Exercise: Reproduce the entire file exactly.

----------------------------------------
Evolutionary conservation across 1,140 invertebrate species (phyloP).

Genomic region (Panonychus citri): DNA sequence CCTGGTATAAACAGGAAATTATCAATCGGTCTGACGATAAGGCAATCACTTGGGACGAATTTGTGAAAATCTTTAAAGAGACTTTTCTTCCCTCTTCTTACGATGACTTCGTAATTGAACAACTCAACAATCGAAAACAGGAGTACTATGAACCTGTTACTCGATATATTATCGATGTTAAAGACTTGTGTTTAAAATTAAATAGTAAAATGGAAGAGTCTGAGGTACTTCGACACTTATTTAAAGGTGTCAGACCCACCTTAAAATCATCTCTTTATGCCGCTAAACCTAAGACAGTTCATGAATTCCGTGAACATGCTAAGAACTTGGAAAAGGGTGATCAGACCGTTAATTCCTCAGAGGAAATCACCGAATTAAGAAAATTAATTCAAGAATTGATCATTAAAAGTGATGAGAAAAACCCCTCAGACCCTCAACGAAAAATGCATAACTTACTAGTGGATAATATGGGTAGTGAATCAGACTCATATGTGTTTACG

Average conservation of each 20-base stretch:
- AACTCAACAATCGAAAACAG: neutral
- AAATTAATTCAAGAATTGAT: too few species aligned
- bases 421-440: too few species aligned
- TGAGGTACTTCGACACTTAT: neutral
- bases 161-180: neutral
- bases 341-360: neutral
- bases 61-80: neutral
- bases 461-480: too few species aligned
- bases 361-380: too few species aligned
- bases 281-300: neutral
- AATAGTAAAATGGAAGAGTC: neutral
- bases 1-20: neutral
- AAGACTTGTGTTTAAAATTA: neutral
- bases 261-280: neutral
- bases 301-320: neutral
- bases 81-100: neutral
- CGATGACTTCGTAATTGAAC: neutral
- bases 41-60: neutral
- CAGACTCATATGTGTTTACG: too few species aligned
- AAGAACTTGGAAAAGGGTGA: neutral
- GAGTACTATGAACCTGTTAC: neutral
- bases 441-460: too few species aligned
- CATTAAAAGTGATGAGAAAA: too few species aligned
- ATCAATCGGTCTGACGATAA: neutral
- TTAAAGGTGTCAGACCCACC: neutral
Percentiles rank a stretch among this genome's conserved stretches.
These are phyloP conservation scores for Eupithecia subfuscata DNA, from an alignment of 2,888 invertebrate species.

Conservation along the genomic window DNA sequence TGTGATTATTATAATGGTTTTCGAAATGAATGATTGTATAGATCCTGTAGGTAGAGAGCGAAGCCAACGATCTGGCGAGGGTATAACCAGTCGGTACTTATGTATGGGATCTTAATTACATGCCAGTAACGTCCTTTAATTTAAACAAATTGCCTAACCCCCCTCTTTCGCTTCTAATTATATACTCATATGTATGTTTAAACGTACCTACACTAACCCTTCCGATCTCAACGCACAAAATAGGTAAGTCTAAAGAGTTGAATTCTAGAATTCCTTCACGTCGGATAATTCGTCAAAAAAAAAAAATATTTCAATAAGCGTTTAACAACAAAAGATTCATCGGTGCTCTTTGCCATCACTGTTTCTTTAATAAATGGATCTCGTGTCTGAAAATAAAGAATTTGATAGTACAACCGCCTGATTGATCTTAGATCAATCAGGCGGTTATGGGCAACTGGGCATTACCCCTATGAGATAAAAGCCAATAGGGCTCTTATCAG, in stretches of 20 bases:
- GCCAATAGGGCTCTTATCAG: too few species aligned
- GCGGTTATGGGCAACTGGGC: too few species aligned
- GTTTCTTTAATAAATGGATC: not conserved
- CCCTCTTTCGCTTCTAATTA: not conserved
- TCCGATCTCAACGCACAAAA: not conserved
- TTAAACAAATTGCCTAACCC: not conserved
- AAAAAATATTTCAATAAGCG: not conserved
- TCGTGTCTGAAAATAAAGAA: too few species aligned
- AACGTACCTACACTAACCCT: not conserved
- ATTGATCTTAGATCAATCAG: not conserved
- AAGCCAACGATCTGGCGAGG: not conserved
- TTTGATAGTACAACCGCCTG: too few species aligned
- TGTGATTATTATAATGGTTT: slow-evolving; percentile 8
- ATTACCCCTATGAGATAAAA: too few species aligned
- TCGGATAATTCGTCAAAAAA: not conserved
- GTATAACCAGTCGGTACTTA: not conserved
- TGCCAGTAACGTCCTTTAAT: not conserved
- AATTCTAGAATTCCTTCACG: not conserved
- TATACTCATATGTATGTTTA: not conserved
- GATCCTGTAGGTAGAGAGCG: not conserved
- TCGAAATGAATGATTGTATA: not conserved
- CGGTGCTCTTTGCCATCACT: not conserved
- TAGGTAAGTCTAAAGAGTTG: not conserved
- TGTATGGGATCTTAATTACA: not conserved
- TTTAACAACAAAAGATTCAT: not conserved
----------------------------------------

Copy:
Evolutionary conservation across 1,140 invertebrate species (phyloP).

Genomic region (Panonychus citri): DNA sequence CCTGGTATAAACAGGAAATTATCAATCGGTCTGACGATAAGGCAATCACTTGGGACGAATTTGTGAAAATCTTTAAAGAGACTTTTCTTCCCTCTTCTTACGATGACTTCGTAATTGAACAACTCAACAATCGAAAACAGGAGTACTATGAACCTGTTACTCGATATATTATCGATGTTAAAGACTTGTGTTTAAAATTAAATAGTAAAATGGAAGAGTCTGAGGTACTTCGACACTTATTTAAAGGTGTCAGACCCACCTTAAAATCATCTCTTTATGCCGCTAAACCTAAGACAGTTCATGAATTCCGTGAACATGCTAAGAACTTGGAAAAGGGTGATCAGACCGTTAATTCCTCAGAGGAAATCACCGAATTAAGAAAATTAATTCAAGAATTGATCATTAAAAGTGATGAGAAAAACCCCTCAGACCCTCAACGAAAAATGCATAACTTACTAGTGGATAATATGGGTAGTGAATCAGACTCATATGTGTTTACG

Average conservation of each 20-base stretch:
- AACTCAACAATCGAAAACAG: neutral
- AAATTAATTCAAGAATTGAT: too few species aligned
- bases 421-440: too few species aligned
- TGAGGTACTTCGACACTTAT: neutral
- bases 161-180: neutral
- bases 341-360: neutral
- bases 61-80: neutral
- bases 461-480: too few species aligned
- bases 361-380: too few species aligned
- bases 281-300: neutral
- AATAGTAAAATGGAAGAGTC: neutral
- bases 1-20: neutral
- AAGACTTGTGTTTAAAATTA: neutral
- bases 261-280: neutral
- bases 301-320: neutral
- bases 81-100: neutral
- CGATGACTTCGTAATTGAAC: neutral
- bases 41-60: neutral
- CAGACTCATATGTGTTTACG: too few species aligned
- AAGAACTTGGAAAAGGGTGA: neutral
- GAGTACTATGAACCTGTTAC: neutral
- bases 441-460: too few species aligned
- CATTAAAAGTGATGAGAAAA: too few species aligned
- ATCAATCGGTCTGACGATAA: neutral
- TTAAAGGTGTCAGACCCACC: neutral
Percentiles rank a stretch among this genome's conserved stretches.
These are phyloP conservation scores for Eupithecia subfuscata DNA, from an alignment of 2,888 invertebrate species.

Conservation along the genomic window DNA sequence TGTGATTATTATAATGGTTTTCGAAATGAATGATTGTATAGATCCTGTAGGTAGAGAGCGAAGCCAACGATCTGGCGAGGGTATAACCAGTCGGTACTTATGTATGGGATCTTAATTACATGCCAGTAACGTCCTTTAATTTAAACAAATTGCCTAACCCCCCTCTTTCGCTTCTAATTATATACTCATATGTATGTTTAAACGTACCTACACTAACCCTTCCGATCTCAACGCACAAAATAGGTAAGTCTAAAGAGTTGAATTCTAGAATTCCTTCACGTCGGATAATTCGTCAAAAAAAAAAAATATTTCAATAAGCGTTTAACAACAAAAGATTCATCGGTGCTCTTTGCCATCACTGTTTCTTTAATAAATGGATCTCGTGTCTGAAAATAAAGAATTTGATAGTACAACCGCCTGATTGATCTTAGATCAATCAGGCGGTTATGGGCAACTGGGCATTACCCCTATGAGATAAAAGCCAATAGGGCTCTTATCAG, in stretches of 20 bases:
- GCCAATAGGGCTCTTATCAG: too few species aligned
- GCGGTTATGGGCAACTGGGC: too few species aligned
- GTTTCTTTAATAAATGGATC: not conserved
- CCCTCTTTCGCTTCTAATTA: not conserved
- TCCGATCTCAACGCACAAAA: not conserved
- TTAAACAAATTGCCTAACCC: not conserved
- AAAAAATATTTCAATAAGCG: not conserved
- TCGTGTCTGAAAATAAAGAA: too few species aligned
- AACGTACCTACACTAACCCT: not conserved
- ATTGATCTTAGATCAATCAG: not conserved
- AAGCCAACGATCTGGCGAGG: not conserved
- TTTGATAGTACAACCGCCTG: too few species aligned
- TGTGATTATTATAATGGTTT: slow-evolving; percentile 8
- ATTACCCCTATGAGATAAAA: too few species aligned
- TCGGATAATTCGTCAAAAAA: not conserved
- GTATAACCAGTCGGTACTTA: not conserved
- TGCCAGTAACGTCCTTTAAT: not conserved
- AATTCTAGAATTCCTTCACG: not conserved
- TATACTCATATGTATGTTTA: not conserved
- GATCCTGTAGGTAGAGAGCG: not conserved
- TCGAAATGAATGATTGTATA: not conserved
- CGGTGCTCTTTGCCATCACT: not conserved
- TAGGTAAGTCTAAAGAGTTG: not conserved
- TGTATGGGATCTTAATTACA: not conserved
- TTTAACAACAAAAGATTCAT: not conserved